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From Godfathers to Apostles: a profile of Robert Duvall

From Godfathers to Apostles: a profile of Robert Duvall

From Godfathers to Apostles: a profile of Robert Duvall

by Tom Cunha

Legendary actor Robert Duvall takes his third stab at directing — after a
1975 documentary “We’re Not the Jet Set” and 1983’s “Angelo My Love” —
with “The Apostle,” a small film about a Pentecostal preacher who, after
assaulting his estranged wife’s boyfriend, flees to a small Louisiana town
and forms his own congregation with the help of a retired preacher. Duvall
(who also scripted and stars) creates a balanced portrait of a religious
man who, while serving as a beacon of inspiration to his followers, is
nonetheless haunted by his own demons. The depiction steers clear of the
fanaticism that Hollywood often brings to such characters, instead painting
him with respect and humanity.

“He has weaknesses. Pros and cons. He’s not a fanatic,” says Duvall, “I
just think it’s part of his background, that’s his way.” This labor of love
effort is a crowning achievement for the veteran actor of such American
classics as “M*A*S*H,” “The Godfathers I & II,” “Network,” “Apocalypse Now
and “Tender Mercies.” Himself a religious man, Duvall says of the
experience, “I think the movie will stay with me more than maybe any other
movie I’ve done.”

Duvall was inspired to write the modest $5 million project thirteen years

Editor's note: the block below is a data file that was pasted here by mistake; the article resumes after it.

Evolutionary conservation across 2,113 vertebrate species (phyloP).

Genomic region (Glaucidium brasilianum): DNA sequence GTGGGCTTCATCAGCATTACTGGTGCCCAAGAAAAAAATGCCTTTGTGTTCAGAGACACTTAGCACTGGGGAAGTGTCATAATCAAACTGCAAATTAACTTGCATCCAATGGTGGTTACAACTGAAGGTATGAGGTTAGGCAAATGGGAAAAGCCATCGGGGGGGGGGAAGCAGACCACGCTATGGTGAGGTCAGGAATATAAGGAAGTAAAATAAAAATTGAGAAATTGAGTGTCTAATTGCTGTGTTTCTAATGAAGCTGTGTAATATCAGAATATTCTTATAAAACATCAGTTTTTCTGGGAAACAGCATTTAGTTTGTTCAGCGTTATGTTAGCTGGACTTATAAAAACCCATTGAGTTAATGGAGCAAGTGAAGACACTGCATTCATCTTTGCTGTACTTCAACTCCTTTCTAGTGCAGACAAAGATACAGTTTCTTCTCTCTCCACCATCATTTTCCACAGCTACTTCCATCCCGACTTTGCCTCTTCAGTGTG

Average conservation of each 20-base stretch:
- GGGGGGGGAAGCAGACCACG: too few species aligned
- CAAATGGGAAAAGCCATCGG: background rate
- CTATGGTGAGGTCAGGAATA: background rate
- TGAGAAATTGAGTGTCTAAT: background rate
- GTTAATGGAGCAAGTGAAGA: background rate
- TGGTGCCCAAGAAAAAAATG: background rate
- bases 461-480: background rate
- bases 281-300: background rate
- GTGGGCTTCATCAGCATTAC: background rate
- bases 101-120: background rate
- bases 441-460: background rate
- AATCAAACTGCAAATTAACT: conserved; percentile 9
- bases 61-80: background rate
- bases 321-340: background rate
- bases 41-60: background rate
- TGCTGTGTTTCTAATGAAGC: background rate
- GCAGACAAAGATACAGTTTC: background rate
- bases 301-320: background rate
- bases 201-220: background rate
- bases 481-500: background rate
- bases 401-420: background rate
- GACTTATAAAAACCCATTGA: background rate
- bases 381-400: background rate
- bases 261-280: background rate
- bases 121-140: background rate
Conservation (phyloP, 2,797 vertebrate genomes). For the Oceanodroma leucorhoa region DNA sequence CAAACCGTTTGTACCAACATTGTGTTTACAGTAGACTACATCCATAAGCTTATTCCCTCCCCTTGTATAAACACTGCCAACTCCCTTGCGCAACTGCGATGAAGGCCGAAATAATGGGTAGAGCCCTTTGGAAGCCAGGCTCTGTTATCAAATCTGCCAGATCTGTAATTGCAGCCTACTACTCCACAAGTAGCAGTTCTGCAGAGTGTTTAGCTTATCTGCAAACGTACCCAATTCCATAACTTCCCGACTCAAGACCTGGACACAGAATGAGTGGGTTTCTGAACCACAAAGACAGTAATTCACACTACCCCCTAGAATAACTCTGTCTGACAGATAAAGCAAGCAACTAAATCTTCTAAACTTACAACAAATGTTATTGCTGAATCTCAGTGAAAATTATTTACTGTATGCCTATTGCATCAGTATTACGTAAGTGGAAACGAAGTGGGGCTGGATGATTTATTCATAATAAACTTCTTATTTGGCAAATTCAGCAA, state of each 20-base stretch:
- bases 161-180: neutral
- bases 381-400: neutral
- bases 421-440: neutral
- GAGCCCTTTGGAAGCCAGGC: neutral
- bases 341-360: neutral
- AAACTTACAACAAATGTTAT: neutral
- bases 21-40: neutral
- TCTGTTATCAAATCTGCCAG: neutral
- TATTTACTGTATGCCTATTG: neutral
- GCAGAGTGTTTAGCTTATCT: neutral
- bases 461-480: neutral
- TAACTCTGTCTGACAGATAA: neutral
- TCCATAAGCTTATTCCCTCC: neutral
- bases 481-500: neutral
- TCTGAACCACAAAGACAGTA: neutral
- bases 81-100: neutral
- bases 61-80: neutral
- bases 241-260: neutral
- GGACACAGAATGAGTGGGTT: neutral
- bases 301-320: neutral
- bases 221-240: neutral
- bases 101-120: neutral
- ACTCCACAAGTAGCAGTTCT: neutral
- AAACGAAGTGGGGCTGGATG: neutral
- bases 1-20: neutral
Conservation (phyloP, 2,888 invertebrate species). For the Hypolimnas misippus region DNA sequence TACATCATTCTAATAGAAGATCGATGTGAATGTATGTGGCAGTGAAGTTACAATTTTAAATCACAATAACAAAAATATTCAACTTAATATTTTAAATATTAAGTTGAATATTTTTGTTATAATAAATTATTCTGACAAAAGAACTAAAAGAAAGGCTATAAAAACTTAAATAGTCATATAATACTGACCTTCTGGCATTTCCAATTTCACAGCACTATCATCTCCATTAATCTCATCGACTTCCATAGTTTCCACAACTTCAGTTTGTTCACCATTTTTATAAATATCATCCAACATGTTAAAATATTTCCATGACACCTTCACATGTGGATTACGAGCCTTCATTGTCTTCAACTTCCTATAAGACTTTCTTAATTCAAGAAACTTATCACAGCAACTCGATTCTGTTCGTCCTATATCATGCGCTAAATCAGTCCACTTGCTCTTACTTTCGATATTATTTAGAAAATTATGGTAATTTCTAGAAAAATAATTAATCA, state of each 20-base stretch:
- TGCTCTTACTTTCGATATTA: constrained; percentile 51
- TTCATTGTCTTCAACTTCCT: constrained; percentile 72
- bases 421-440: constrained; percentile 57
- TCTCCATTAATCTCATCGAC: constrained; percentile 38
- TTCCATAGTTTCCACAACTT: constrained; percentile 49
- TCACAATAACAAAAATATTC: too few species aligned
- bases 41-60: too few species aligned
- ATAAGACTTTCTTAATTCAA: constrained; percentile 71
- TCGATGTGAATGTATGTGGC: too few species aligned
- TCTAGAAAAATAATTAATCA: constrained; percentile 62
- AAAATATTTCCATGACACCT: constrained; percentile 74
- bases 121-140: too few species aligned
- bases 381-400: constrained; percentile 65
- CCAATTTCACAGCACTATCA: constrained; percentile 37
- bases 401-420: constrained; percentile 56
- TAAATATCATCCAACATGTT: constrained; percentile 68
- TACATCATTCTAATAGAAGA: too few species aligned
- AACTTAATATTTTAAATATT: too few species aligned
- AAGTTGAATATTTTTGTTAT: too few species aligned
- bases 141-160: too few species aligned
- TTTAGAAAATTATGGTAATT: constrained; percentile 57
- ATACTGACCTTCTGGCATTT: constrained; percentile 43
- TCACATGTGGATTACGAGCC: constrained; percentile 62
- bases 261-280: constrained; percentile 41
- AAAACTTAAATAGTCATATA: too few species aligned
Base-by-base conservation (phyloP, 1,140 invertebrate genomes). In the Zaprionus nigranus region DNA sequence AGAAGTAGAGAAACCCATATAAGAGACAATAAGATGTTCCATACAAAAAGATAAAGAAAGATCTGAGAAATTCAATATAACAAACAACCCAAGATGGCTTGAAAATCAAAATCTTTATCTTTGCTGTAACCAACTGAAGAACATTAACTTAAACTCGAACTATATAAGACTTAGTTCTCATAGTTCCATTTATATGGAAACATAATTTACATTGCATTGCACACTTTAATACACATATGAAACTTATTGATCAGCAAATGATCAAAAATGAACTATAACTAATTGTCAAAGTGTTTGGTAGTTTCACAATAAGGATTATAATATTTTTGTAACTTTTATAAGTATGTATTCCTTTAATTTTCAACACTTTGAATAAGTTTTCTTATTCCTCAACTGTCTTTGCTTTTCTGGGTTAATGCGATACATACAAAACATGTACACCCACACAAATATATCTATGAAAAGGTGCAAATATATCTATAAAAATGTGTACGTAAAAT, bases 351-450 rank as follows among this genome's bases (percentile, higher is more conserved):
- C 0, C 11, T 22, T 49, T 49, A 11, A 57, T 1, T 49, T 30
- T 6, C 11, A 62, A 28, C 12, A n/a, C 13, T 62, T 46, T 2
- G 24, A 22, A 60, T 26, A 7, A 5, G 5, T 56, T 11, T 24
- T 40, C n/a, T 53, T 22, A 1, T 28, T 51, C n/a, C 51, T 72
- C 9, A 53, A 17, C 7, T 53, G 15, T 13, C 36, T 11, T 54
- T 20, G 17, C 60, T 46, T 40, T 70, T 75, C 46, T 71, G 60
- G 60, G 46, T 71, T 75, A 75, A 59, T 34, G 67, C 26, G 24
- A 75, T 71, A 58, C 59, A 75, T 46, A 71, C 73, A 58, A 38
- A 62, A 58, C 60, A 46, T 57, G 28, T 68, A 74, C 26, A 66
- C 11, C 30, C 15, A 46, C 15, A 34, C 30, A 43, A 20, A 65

ago. “I was passing through Arkansas years ago, I went to one of these
little churches. It was a woman preacher and another guy. I had never seen
anything like that. Right away I said, ‘boy someday I’d like to play one of
these characters.'” He adds that the practice of preaching is “a true
American artform. It’s kind of theatrical in a good way.”

It was, however, a long haul getting this story to the big screen. “Nobody
really wanted to talk about it or get behind it. Agencies don’t want to get
behind it because they don’t make any money. So, therefore, you’re really
on your own.”

After countless pitches to studios and twelve years of basically hearing
“thanks but no thanks,” Duvall realized that the only way his dream project
was going to happen was by coughing up the funding himself. “I put it on
the back burner hoping it wouldn’t happen because I was afraid of it. But
then I knew I had to do it because it was something I was committed to.
Each year I would say ‘it’s now or never.’ And then last spring it was
really now or never and my CPA said I think you have enough money to back
this. My CPA is such a cautious guy and he greenlit the movie. Not my
agency, not any studio, he did.”

Any trepidation Duvall had about taking on the project soon dissolved once
production started. “Once we started, all those fears kind of melted away.
We had seven weeks. I wanted twelve to do it but we had seven weeks. We
finished early. Three of those weeks were five day work weeks. We finished
everyday around five or six. I never felt tired. It was a very harmonious
experience. We edited at my farm in Virginia.”

The risky venture seems to have paid off. He has thus far won Best Actor